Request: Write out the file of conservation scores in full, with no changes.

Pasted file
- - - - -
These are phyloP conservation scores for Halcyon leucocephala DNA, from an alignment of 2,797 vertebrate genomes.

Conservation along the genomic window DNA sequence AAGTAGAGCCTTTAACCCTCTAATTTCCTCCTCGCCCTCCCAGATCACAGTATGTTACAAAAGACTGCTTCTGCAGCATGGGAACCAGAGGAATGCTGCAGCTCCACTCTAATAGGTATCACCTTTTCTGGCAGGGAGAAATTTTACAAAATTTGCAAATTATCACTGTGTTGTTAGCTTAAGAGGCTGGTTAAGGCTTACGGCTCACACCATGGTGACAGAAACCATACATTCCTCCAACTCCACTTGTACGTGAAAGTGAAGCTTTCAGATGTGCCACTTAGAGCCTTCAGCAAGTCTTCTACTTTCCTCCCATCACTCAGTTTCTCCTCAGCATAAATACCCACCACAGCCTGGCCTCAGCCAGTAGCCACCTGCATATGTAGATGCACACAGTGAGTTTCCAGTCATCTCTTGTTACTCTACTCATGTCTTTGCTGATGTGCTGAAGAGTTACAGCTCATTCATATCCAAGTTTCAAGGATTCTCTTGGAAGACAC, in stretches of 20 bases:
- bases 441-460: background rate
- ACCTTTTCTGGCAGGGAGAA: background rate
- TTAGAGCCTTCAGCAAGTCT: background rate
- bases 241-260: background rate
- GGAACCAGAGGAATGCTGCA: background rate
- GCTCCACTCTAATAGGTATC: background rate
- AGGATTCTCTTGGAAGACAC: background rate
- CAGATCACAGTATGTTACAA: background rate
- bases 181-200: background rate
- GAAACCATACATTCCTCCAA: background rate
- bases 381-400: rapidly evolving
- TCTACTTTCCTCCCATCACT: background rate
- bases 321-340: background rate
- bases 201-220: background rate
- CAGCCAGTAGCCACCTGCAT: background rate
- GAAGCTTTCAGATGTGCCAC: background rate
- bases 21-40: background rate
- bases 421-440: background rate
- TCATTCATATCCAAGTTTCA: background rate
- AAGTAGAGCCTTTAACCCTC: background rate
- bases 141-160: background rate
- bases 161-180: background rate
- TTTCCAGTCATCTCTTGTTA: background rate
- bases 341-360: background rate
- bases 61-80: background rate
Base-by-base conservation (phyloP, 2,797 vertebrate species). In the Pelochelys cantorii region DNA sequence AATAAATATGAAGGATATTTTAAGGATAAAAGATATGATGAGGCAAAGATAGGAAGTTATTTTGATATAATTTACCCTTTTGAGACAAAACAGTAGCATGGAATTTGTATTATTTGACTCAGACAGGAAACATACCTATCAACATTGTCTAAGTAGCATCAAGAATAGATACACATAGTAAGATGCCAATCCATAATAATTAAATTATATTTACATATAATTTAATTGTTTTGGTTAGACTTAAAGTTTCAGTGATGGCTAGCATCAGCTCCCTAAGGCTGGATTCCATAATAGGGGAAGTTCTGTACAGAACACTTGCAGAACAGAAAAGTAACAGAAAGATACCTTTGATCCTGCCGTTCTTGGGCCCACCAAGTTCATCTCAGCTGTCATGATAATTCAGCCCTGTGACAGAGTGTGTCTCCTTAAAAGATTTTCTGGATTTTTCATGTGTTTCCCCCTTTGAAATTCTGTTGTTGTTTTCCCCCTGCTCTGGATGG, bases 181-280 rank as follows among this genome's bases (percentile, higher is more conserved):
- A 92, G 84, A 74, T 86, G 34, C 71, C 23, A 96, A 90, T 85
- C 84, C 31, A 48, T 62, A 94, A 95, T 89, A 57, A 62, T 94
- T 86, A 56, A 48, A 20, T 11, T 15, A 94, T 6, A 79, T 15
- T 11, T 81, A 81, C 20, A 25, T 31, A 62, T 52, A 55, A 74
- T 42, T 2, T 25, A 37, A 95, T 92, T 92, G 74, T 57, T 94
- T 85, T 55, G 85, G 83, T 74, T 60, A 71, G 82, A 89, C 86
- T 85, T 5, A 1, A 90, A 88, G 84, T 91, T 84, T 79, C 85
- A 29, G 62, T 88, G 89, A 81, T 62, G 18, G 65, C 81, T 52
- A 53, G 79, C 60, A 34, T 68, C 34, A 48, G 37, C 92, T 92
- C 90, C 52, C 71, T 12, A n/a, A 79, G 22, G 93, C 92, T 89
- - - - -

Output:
These are phyloP conservation scores for Halcyon leucocephala DNA, from an alignment of 2,797 vertebrate genomes.

Conservation along the genomic window DNA sequence AAGTAGAGCCTTTAACCCTCTAATTTCCTCCTCGCCCTCCCAGATCACAGTATGTTACAAAAGACTGCTTCTGCAGCATGGGAACCAGAGGAATGCTGCAGCTCCACTCTAATAGGTATCACCTTTTCTGGCAGGGAGAAATTTTACAAAATTTGCAAATTATCACTGTGTTGTTAGCTTAAGAGGCTGGTTAAGGCTTACGGCTCACACCATGGTGACAGAAACCATACATTCCTCCAACTCCACTTGTACGTGAAAGTGAAGCTTTCAGATGTGCCACTTAGAGCCTTCAGCAAGTCTTCTACTTTCCTCCCATCACTCAGTTTCTCCTCAGCATAAATACCCACCACAGCCTGGCCTCAGCCAGTAGCCACCTGCATATGTAGATGCACACAGTGAGTTTCCAGTCATCTCTTGTTACTCTACTCATGTCTTTGCTGATGTGCTGAAGAGTTACAGCTCATTCATATCCAAGTTTCAAGGATTCTCTTGGAAGACAC, in stretches of 20 bases:
- bases 441-460: background rate
- ACCTTTTCTGGCAGGGAGAA: background rate
- TTAGAGCCTTCAGCAAGTCT: background rate
- bases 241-260: background rate
- GGAACCAGAGGAATGCTGCA: background rate
- GCTCCACTCTAATAGGTATC: background rate
- AGGATTCTCTTGGAAGACAC: background rate
- CAGATCACAGTATGTTACAA: background rate
- bases 181-200: background rate
- GAAACCATACATTCCTCCAA: background rate
- bases 381-400: rapidly evolving
- TCTACTTTCCTCCCATCACT: background rate
- bases 321-340: background rate
- bases 201-220: background rate
- CAGCCAGTAGCCACCTGCAT: background rate
- GAAGCTTTCAGATGTGCCAC: background rate
- bases 21-40: background rate
- bases 421-440: background rate
- TCATTCATATCCAAGTTTCA: background rate
- AAGTAGAGCCTTTAACCCTC: background rate
- bases 141-160: background rate
- bases 161-180: background rate
- TTTCCAGTCATCTCTTGTTA: background rate
- bases 341-360: background rate
- bases 61-80: background rate
Base-by-base conservation (phyloP, 2,797 vertebrate species). In the Pelochelys cantorii region DNA sequence AATAAATATGAAGGATATTTTAAGGATAAAAGATATGATGAGGCAAAGATAGGAAGTTATTTTGATATAATTTACCCTTTTGAGACAAAACAGTAGCATGGAATTTGTATTATTTGACTCAGACAGGAAACATACCTATCAACATTGTCTAAGTAGCATCAAGAATAGATACACATAGTAAGATGCCAATCCATAATAATTAAATTATATTTACATATAATTTAATTGTTTTGGTTAGACTTAAAGTTTCAGTGATGGCTAGCATCAGCTCCCTAAGGCTGGATTCCATAATAGGGGAAGTTCTGTACAGAACACTTGCAGAACAGAAAAGTAACAGAAAGATACCTTTGATCCTGCCGTTCTTGGGCCCACCAAGTTCATCTCAGCTGTCATGATAATTCAGCCCTGTGACAGAGTGTGTCTCCTTAAAAGATTTTCTGGATTTTTCATGTGTTTCCCCCTTTGAAATTCTGTTGTTGTTTTCCCCCTGCTCTGGATGG, bases 181-280 rank as follows among this genome's bases (percentile, higher is more conserved):
- A 92, G 84, A 74, T 86, G 34, C 71, C 23, A 96, A 90, T 85
- C 84, C 31, A 48, T 62, A 94, A 95, T 89, A 57, A 62, T 94
- T 86, A 56, A 48, A 20, T 11, T 15, A 94, T 6, A 79, T 15
- T 11, T 81, A 81, C 20, A 25, T 31, A 62, T 52, A 55, A 74
- T 42, T 2, T 25, A 37, A 95, T 92, T 92, G 74, T 57, T 94
- T 85, T 55, G 85, G 83, T 74, T 60, A 71, G 82, A 89, C 86
- T 85, T 5, A 1, A 90, A 88, G 84, T 91, T 84, T 79, C 85
- A 29, G 62, T 88, G 89, A 81, T 62, G 18, G 65, C 81, T 52
- A 53, G 79, C 60, A 34, T 68, C 34, A 48, G 37, C 92, T 92
- C 90, C 52, C 71, T 12, A n/a, A 79, G 22, G 93, C 92, T 89